I would argue that, as a great power, the United States needs all three of these options to provide the flexibility that will enable the nation to adapt to different strategic situations which might require different levels of commitments from U.S. forces. Special post-conflict units could be assembled from existing National Guard and Reserve units including security, medical, engineer, and public affairs commands. Since many of the responsibilities involved in post-war duties are similar in many ways to missions that might be required of homeland security units, these forces could perform double duty, having utility both overseas and at home.14
The 21st century has not seen the last of war. Regardless of the outcome of the current operations in Iraq, the United States will no doubt again be called upon to conduct post-conflict tasks in the future.
There is at least one clear lesson from the current experience, a powerful reminder that these operations are complex and difficult: If the United States wishes to meet future challenges more effectively, it will have to address the cultural impediments to providing the right kind of military capabilities. Innovations in education, operational practices, and organization could provide the impetus for developing an appropriate post-conflict force for the next occupation.
James J. Carafano, Ph.D., is Senior Research Fellow for National Security and Homeland Security in the Kathryn and Shelby Cullom Davis Institute for International Studies at The Heritage Foundation. These remarks were prepared for a symposium, "Introducing Innovation and Risk: Implications of Transforming the Culture of DOD," held by the Office of Force Transformation, U.S. Department of Defense, at the Institute for Defense Analyses in Arlington, Virginia.
innovation on a grand scale, undertaken to exploit major changes in
the character of conflict. See testimony of Andrew F. Krepinevich
before the Committee on Armed Services, U.S. Senate, April 9, 2002,
James Jay Carafano,
review of MacGregor Knox and Williamson Murray, eds., The Dynamics of Military Revolution,
1300-2050 (Cambridge: Cambridge University Press, 2001), at
3. Post-conflict operations include those minimum military activities that are required in the wake of war. After any campaign, the United States will have moral and legal obligations to restore order, provide a safe and secure environment for the population, ensure that people are being fed, and prevent the spread of infectious disease. In short, the military's task is to provide a secure atmosphere for the reestablishment of civilian government and domestic security and public safety regimes. In addition, maintaining a safe and secure environment in the post-conflict phase will be vital for ensuring the national interest that precipitated U.S. involvement to begin with, whether that task be disarming and demobilizing an enemy force, hunting down the remnants of a deposed regime, or restoring a legitimate border.
4. Peacemaking involves the use or threat of violence to compel compliance with resolutions or sanctions designed to end conflict. These are the most problematic of all peace operations. Maintaining neutrality is an especially difficult challenge. This is particularly true for the United States. As a global power with interests in virtually every corner of the world, it is difficult to conceive of many conflicts in which America would be seen as a neutral power. Peacemaking should not be a routine mission for U.S. forces. See James Jay Carafano, "The U.S. Role in Peace Operations: Past, Perspective, and Prescriptions for the Future," Heritage Foundation Lecture No. 795, August 14, 2003, at www.heritage.org/Research/NationalSecurity/hl795.cfm.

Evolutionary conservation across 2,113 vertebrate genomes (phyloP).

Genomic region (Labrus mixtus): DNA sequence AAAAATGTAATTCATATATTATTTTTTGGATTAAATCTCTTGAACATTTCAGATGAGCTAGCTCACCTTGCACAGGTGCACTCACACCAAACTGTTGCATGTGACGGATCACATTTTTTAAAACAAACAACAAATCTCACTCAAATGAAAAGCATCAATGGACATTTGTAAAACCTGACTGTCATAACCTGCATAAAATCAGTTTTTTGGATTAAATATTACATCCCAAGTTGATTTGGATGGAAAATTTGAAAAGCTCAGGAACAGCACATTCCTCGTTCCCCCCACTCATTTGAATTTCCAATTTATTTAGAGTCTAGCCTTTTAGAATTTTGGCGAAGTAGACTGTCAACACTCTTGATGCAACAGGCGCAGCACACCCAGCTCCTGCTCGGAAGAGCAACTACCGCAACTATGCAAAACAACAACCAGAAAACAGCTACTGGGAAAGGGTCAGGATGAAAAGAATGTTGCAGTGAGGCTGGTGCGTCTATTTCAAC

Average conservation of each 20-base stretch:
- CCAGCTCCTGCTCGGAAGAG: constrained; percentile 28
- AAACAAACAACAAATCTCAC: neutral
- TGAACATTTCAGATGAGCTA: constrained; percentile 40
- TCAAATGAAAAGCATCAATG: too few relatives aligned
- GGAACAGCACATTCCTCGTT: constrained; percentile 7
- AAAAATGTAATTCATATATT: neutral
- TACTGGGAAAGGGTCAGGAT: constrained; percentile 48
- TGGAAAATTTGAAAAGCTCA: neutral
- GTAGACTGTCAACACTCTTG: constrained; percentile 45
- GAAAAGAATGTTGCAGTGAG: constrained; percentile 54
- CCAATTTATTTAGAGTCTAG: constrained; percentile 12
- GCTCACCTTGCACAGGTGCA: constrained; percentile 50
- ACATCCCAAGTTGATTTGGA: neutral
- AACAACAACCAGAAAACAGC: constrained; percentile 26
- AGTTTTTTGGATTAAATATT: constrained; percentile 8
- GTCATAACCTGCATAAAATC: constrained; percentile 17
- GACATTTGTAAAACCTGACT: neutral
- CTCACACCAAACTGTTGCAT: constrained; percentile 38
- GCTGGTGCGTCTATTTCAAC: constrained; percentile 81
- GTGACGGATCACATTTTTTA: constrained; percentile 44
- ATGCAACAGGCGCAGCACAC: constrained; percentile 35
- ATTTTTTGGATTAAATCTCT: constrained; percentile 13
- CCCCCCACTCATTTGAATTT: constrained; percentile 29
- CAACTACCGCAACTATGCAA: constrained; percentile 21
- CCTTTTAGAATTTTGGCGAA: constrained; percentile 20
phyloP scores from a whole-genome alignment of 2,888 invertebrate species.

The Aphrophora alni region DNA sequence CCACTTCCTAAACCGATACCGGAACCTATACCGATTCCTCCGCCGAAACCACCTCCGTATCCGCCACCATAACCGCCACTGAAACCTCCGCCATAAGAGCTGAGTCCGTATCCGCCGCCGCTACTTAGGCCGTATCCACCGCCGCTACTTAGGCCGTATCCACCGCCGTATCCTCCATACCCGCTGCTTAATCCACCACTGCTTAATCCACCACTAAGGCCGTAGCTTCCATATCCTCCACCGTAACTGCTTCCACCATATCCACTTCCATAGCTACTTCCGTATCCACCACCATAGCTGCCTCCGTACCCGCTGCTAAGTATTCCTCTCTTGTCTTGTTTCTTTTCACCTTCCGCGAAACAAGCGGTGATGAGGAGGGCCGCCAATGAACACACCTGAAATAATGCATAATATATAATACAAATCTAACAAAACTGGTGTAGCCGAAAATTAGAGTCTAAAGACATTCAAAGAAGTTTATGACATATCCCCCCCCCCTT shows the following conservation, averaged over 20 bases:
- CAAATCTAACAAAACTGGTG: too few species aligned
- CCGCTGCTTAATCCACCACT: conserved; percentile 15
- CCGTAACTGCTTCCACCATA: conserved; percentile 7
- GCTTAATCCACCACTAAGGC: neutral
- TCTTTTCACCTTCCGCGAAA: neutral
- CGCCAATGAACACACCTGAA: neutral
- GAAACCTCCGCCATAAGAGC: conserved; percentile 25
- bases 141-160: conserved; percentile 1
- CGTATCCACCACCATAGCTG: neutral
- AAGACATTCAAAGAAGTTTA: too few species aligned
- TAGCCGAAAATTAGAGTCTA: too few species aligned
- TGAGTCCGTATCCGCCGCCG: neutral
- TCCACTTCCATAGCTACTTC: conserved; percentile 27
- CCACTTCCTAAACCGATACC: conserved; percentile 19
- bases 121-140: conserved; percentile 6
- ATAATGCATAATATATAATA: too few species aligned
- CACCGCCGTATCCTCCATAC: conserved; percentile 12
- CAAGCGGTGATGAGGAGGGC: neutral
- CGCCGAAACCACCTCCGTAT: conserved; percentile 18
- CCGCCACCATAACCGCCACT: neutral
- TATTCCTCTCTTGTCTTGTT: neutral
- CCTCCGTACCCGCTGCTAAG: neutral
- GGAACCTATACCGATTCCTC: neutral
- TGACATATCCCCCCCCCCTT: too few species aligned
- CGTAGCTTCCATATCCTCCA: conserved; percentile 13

5. Peacekeeping operations are undertaken with the consent of all major warring parties and are designed simply to implement a peace agreement. The need to conduct these operations is a matter of strategic judgment. The United States is engaged in a global war on terrorism, a war that may take many years and require the extensive use of our troops. The armed forces are already straining to meet the demands of global conflict. America needs to pace itself and reserve its military instruments for advancing vital national interests. The United States should refrain from taking on major roles in peace enforcement operations. These activities offer substantially fewer risks than peacemaking, but that means many nations with only a modicum of military capability and some outside support can also perform them. The United States should reserve its forces for the great-power missions that require the preponderance of military power that only the United States can provide. See Carafano, "The U.S. Role in Peace Operations."
6. Nation-building comprises a far broader range of political, military, social, and economic tasks associated with reconstruction of a country in the aftermath of war. Many of these activities are tasks for which military forces are neither well-suited nor appropriate.
8. The military's reluctance to think deeply about the place of peace operations in military affairs derived from a rich tradition of Western military theory, typified by the 19th century Prussian thinker Carl von Clausewitz, who emphasized the primacy of winning battles and destroying the enemy's conventional troops. Clausewitz, a veteran of the Napoleonic Wars, could perhaps be forgiven for not even mentioning peace operations in his classic treatise On War. After all, peacekeeping operations were something new and novel in his time, first conducted by allied forces dismantling Napoleon's empire in 1815. Erwin A. Schmidl, "The Evolution of Peace Operations from the Nineteenth Century," in Erwin A. Schmidl, ed., Peace Operations: Between War and Peace (London: Frank Cass, 2000), p. 7. For a detailed history of the occupation of France by the allies, see Thomas Veve, Duke of Wellington and the British Army of Occupation in France, 1815-1818 (Westport, Conn.: Greenwood Press, 1992).
9. American Military Government of Occupied Germany, 1918-1920: Report of the Officer in Charge of Civil Affairs and Armed Forces in Germany (Washington, D.C.: U.S. Government Printing Office, 1943), p. 64.
10. James Jay Carafano, Waltzing into the Cold War: The Struggle for Occupied Austria (College Station: Texas A&M University Press, 2002), pp. 11-13, 19-22. Typically in post-conflict planning, the U.S. military fails to implement the lessons of previous operations, coordinates poorly with allies and nongovernmental organizations, and participates inadequately in interagency planning.
11. The Reserve Component,
which includes both the Reserves and the National Guard, represents
47 percent of the nation's available military forces. See James Jay
Carafano, "The Reserves and Homeland Security: Proposals, Progress,
Problems Ahead," CSBA Backgrounder, June 19, 2002, at
12. The combatant commands are established under the unified command plan (UCP), a document that describes the geographic boundaries and functions of the combatant commands charged with conducting U.S. military operations worldwide.
14. James Jay Carafano,
"Shaping the Future of Northern Command," CSBA Backgrounder, April
29, 2003, p. 12, at